How much hate will the National Broadband Plan get?


What kind of response can the Federal Communications Commission expect to the National Broadband Plan?

Well, we already know that television station owners are opposed to any plan that reallocates spectrum from broadcasting to wireless broadband services.

Line sharing or "unbundling" -- allowing smaller broadband providers to access the networks of the big cable companies and telcos at wholesale rates -- was suggested by a Harvard study commissioned for the plan, but there's no clear indication that that idea will make it into the final report.

Also, in early February, the FCC announced new rules that would give Native American communities "Tribal Priority" when it came to applying for new radio station licenses. The debate leading up to this decision was somewhat contentious, with various groups, including the Catholic Radio Association, contending that Tribal Priority would represent an unfair or even race/identity based form of preference. But Indian country advocate Native Public Media responded that the policy would not run afoul of various affirmative action standards, because Native Americans are classified "not as a discrete racial group, but, rather, as members of quasi-sovereign tribal entities whose lives and activities are governed by the [Bureau of Indian Affairs] in a unique fashion." Native groups insist that their negotiations with the FCC should take place on a "nation-to-nation" basis. What does this have to do with broadband? Well, on Tuesday Genachowski told the Native American Congress that the FCC may extend that "Tribal Priority" concept not only to radio stations but to wireless licenses as well. "The National Broadband Plan will recommend that the Commission look at expanding any Tribal priority policy to include the process for licensing fixed and mobile wireless licenses covering Tribal lands," he told the Congress. If you think that this is a small change question, keep in mind that something close to a third of the state of Arizona is on Indian reservation land. Ditto for Oklahoma. And about a quarter of South Dakota belongs to reservations. Radio's one thing; wireless and broadband's another.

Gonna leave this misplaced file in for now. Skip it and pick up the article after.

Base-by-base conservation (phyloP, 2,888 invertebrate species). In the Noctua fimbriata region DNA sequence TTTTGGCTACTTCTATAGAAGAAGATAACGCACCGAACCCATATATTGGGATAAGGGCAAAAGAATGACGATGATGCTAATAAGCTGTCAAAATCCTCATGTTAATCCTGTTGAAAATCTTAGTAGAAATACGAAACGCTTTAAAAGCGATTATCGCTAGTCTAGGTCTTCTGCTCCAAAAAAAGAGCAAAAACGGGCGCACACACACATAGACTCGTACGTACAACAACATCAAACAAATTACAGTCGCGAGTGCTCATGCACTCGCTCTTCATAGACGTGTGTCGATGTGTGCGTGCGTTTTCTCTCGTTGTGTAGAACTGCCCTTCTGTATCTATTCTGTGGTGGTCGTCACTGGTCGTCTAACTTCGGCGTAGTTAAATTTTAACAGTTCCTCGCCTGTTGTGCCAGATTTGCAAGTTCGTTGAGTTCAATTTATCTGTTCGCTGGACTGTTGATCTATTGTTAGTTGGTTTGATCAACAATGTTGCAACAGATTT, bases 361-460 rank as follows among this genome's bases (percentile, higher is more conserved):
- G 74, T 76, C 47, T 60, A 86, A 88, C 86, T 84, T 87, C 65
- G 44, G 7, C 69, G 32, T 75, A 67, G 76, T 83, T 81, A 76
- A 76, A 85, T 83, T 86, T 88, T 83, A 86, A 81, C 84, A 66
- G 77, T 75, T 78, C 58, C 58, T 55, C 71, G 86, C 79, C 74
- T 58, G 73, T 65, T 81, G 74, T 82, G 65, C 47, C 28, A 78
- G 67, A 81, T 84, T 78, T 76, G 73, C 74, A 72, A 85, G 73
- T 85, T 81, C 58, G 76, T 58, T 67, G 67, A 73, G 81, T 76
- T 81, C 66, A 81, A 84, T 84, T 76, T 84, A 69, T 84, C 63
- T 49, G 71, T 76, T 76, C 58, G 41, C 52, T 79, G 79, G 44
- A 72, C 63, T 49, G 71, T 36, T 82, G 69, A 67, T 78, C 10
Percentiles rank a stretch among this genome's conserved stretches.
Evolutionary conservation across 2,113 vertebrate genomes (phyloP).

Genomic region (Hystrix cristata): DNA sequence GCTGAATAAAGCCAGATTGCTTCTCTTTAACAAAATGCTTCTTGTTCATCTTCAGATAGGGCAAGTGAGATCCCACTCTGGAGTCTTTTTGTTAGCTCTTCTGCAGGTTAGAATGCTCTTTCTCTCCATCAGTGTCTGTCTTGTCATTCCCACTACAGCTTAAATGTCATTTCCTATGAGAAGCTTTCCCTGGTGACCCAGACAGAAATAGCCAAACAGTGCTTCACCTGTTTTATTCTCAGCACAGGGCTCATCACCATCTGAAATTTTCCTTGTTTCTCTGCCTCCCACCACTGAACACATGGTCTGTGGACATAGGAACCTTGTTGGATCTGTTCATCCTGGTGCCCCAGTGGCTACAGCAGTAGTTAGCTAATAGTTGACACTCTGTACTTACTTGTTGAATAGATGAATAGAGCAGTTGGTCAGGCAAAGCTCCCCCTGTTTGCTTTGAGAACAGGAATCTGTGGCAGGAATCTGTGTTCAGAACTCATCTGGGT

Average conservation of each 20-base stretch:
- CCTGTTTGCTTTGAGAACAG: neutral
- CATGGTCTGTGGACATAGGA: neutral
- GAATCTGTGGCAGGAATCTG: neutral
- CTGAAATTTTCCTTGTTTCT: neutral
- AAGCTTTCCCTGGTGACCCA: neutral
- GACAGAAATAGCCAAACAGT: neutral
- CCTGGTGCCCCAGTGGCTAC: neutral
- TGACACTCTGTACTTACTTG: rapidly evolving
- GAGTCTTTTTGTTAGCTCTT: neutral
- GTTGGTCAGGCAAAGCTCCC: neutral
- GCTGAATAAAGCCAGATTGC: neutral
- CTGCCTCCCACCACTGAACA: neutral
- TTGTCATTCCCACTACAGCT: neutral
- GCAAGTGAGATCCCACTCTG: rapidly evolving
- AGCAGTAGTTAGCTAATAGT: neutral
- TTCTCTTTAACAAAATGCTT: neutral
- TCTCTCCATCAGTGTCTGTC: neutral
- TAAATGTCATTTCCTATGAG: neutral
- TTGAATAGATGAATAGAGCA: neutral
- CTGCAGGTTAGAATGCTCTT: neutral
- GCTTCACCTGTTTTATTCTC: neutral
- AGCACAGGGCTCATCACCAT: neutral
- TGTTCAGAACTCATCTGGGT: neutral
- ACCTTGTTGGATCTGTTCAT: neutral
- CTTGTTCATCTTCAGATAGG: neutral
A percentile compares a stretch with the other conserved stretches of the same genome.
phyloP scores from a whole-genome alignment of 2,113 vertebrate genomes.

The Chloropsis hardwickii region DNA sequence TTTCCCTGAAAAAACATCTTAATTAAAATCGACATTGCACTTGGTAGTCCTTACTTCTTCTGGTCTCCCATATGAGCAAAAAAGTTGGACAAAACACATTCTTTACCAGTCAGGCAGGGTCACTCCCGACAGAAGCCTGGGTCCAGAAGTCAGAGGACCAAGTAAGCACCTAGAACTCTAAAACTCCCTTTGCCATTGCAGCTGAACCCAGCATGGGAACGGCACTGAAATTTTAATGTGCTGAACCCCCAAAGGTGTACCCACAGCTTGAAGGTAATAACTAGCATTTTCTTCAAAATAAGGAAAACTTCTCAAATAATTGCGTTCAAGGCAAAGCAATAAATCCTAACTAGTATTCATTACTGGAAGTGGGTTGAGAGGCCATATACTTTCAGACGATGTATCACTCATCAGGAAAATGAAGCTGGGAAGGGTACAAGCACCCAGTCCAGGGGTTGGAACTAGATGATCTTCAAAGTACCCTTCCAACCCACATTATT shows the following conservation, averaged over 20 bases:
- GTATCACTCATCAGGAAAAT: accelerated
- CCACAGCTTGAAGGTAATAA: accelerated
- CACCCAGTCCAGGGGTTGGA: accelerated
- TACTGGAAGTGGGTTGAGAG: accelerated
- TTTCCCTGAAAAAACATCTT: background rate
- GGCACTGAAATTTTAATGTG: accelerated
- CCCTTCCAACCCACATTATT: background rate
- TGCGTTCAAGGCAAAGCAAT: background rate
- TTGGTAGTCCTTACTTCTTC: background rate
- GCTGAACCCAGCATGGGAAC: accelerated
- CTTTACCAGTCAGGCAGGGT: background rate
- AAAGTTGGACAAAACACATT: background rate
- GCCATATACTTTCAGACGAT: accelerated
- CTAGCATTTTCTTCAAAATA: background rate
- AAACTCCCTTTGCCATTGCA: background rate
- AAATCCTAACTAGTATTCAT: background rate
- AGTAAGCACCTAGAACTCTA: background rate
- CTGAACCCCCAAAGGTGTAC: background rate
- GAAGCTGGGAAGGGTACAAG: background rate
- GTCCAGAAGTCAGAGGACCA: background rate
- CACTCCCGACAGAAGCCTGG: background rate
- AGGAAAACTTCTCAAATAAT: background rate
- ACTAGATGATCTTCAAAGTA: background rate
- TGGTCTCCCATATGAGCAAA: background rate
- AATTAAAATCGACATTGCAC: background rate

How much hate will the National Broadband Plan get?